A Roman Catholic school in Kansas decided to change the name of its yoga course to "lifestyle fitness" due to concerns that the word "yoga" implied support for Hinduism.
Benedictine College, a Catholic liberal arts school based in Atchison, recently announced that starting the fall semester, the term "yoga" will not appear on course descriptions.
Benedictine College Communications Director Steve Johnson told The Christian Post that the "changes were minimal."
"The classes have always only included the physical aspects of yoga," explained Johnson, who noted that the course was a "single one-hour (half semester) class in our Health, Wellness & Exercise Science Department which gives students the benefit of the physical fitness aspects of yoga."
"We tell [critics] that the new name eliminates confusion about course content and best comports with what Pope Francis and the Chancellor of our Archdiocese have said. We greatly appreciate the cooperation we have received from those involved."
According to the Kansas City Star, Benedictine College opted to remove the term "yoga" due to concerns from multiple sources that the term implied support for Hinduism.
"Complaints ... began to come in from alumni, students, faculty and some administrators who argued that as a Hindu practice, yoga was not in keeping with Catholic-based education," reported the Star.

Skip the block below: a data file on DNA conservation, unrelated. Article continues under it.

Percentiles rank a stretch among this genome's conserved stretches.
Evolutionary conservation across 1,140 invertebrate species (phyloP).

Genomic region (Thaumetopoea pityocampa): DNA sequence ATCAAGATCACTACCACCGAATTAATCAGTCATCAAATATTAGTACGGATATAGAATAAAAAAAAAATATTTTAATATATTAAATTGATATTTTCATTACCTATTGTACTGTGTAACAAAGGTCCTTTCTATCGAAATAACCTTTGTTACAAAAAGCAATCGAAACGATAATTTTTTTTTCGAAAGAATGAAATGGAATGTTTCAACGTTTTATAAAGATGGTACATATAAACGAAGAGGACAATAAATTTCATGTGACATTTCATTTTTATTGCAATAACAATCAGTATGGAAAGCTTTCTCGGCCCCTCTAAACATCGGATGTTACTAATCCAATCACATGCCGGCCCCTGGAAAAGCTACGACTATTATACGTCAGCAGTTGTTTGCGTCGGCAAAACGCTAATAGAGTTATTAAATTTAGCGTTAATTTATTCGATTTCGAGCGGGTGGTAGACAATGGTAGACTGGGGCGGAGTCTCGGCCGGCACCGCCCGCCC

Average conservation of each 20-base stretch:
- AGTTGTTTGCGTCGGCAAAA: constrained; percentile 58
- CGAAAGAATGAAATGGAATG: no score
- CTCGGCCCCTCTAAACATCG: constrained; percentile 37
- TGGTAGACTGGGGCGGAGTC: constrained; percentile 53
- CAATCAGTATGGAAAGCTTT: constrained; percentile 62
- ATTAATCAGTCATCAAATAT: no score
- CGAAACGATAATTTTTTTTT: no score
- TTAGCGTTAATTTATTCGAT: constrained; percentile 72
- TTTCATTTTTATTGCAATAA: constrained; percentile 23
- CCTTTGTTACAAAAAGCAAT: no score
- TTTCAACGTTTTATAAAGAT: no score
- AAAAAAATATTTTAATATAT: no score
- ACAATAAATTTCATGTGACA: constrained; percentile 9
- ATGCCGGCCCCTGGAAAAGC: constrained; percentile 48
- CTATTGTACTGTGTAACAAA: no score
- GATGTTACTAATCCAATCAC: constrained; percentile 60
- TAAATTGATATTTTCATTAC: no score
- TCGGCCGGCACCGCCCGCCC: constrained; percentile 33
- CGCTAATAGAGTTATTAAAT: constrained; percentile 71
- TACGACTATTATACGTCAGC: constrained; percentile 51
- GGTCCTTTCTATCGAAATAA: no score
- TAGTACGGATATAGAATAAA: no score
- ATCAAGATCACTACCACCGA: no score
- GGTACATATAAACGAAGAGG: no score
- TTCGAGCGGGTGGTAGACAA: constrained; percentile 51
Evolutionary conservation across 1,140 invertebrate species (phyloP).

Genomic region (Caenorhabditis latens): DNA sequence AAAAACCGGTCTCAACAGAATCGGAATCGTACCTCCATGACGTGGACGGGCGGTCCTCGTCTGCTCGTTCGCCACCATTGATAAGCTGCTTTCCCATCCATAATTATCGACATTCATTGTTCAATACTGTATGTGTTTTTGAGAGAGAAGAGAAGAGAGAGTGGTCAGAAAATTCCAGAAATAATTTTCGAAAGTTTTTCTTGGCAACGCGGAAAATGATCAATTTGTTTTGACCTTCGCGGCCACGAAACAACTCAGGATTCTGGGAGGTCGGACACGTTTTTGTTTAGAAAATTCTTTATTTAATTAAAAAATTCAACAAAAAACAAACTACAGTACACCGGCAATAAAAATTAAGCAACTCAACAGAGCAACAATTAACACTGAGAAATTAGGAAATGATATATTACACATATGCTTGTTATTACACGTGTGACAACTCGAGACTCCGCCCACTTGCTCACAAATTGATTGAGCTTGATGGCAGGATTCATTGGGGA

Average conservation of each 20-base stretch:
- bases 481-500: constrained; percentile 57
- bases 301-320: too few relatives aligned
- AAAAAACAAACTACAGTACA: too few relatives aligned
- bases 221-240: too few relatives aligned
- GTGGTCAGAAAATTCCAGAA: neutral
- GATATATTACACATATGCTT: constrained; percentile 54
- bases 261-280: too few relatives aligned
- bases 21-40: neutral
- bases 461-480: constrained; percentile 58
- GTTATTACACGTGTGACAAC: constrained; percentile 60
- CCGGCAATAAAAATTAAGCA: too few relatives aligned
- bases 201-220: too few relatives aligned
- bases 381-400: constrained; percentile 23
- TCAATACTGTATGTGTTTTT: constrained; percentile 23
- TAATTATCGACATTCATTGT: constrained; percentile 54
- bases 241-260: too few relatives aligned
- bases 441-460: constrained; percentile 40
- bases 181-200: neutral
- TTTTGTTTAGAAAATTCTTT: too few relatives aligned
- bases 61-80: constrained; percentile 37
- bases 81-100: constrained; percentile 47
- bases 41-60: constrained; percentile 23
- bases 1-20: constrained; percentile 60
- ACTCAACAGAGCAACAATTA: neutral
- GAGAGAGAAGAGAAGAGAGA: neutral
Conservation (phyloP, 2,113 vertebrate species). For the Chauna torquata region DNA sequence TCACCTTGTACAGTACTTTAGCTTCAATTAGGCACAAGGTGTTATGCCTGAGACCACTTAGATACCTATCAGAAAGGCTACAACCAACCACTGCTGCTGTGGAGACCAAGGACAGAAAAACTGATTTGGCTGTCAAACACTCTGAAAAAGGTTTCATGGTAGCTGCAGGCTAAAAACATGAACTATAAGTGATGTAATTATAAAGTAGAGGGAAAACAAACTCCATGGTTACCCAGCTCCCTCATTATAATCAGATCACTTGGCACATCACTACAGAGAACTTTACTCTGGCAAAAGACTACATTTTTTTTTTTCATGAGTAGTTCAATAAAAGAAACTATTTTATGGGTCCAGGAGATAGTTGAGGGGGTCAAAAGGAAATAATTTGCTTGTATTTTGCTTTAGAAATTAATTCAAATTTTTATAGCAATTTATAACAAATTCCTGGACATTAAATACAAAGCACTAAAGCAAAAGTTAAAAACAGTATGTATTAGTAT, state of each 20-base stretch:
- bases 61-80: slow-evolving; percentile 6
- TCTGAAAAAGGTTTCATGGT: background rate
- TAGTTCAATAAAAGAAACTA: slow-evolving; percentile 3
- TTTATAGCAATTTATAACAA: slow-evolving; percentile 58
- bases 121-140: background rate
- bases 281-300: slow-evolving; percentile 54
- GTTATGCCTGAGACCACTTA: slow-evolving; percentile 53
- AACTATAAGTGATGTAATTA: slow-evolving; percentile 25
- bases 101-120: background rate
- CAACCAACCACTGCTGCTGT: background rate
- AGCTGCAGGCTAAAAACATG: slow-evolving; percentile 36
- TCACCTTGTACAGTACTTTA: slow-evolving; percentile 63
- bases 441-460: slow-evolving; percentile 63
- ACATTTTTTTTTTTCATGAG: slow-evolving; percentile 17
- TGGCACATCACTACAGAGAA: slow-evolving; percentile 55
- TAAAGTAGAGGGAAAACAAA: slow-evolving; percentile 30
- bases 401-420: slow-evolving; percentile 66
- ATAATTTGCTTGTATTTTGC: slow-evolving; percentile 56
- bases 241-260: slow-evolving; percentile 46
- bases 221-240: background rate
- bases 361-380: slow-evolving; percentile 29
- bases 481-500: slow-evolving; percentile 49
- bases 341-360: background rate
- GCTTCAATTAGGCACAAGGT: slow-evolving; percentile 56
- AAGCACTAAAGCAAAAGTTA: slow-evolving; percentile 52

"Others ... argued that the name yoga should no longer be used because in teaching just the exercise aspects of yoga — as opposed to both its physical and spiritual aspects — Benedictine wasn't teaching true yoga. Thus it should not use the Hindu name."
Some voiced their opposition to Benedictine College's dropping of the name "yoga" from the class by signing an online petition that as of Tuesday has over 170 signatories.
One unnamed person who signed the online petition and claimed to be an alumnus of the school, stated in the comments section that "Censorship never prevails."
"I thought that the purpose of a liberal arts education was to encourage the consideration of the merits alternative ideas and practices without be threatened by them," continued the person. "If your Christian faith is sound and mature, understanding other ways that people view or believe shouldn't be sufficient to undermine your core beliefs and values."